Document Type

Article

Original Publication Date

2018

Journal/Book/Conference Title

Water

Volume

10

Issue

4:492

First Page

1

Last Page

14

DOI of Original Publication

10.3390/w10040492

Comments

Originally published at https://doi.org/10.3390/w10040492

Funded in part by the VCU Libraries Open Access Publishing Fund.

Date of Submission

October 2019

Abstract

Most domestic wastewater can be effectively treated for secondary uses by engineered biological systems. These systems rely on microbial activity to reduce nitrogen (N) content of the reclaimed water. Such systems often employ a tidal-flow process to minimize space requirements for the coupling of aerobic and anaerobic metabolic processes. In this study, laboratory-scale tidal-flow treatment systems were studied to determine how the frequency and duration of tidal cycling may impact reactor performance. Fluorescent in situ hybridization and epifluorescence microscopy were used to enumerate the key functional groups of bacteria responsible for nitrification and anaerobic ammonium oxidation (anammox), and N-removal efficiency was calculated via a mass-balance approach. When water was cycled (i.e., reactors were filled and drained) at high frequencies (16–24 cycles day−1), nitrate accumulated in the columns—presumably due to inadequate periods of anoxia that limited denitrification. At lower frequencies, such as 4 cycles day−1, nearly complete N removal was achieved (80–90%). These fill-and-drain systems enriched heavily for nitrifiers, with relatively few anammox-capable organisms. The microbial community produced was robust, surviving well through short (up to 3 h) anaerobic periods and frequent system-wide perturbation.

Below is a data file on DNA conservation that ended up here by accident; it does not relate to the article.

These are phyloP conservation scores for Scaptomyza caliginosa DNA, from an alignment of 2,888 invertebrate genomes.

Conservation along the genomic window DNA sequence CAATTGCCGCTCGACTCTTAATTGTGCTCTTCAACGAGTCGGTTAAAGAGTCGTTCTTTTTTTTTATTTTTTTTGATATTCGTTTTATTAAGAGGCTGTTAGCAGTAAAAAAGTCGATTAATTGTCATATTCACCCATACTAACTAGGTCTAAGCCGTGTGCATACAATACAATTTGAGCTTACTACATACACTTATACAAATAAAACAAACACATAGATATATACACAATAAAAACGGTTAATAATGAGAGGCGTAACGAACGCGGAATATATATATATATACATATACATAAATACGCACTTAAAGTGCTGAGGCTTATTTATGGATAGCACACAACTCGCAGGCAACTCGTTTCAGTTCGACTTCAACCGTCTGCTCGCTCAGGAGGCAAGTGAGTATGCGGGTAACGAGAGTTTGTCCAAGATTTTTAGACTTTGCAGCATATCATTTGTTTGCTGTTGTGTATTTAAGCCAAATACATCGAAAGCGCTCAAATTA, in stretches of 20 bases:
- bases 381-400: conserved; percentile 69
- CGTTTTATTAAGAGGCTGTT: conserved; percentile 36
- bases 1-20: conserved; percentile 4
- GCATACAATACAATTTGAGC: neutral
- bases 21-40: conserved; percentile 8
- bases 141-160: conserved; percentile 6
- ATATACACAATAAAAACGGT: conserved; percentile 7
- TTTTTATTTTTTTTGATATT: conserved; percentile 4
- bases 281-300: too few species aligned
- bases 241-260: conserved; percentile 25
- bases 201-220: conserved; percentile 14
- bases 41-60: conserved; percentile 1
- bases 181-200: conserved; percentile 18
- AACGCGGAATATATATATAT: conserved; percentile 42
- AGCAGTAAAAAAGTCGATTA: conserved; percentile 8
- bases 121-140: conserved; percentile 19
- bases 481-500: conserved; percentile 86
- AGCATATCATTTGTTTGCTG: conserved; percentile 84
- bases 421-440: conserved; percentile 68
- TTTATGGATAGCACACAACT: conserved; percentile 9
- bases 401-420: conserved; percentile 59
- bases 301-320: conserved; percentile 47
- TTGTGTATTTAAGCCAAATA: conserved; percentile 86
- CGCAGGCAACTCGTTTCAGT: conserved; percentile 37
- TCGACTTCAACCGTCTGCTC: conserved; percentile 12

Rights

© 2018 by the authors. Licensee MDPI, Basel, Switzerland. This article is an open access article distributed under the terms and conditions of the Creative Commons Attribution (CC BY) license (http://creativecommons.org/licenses/by/4.0/).

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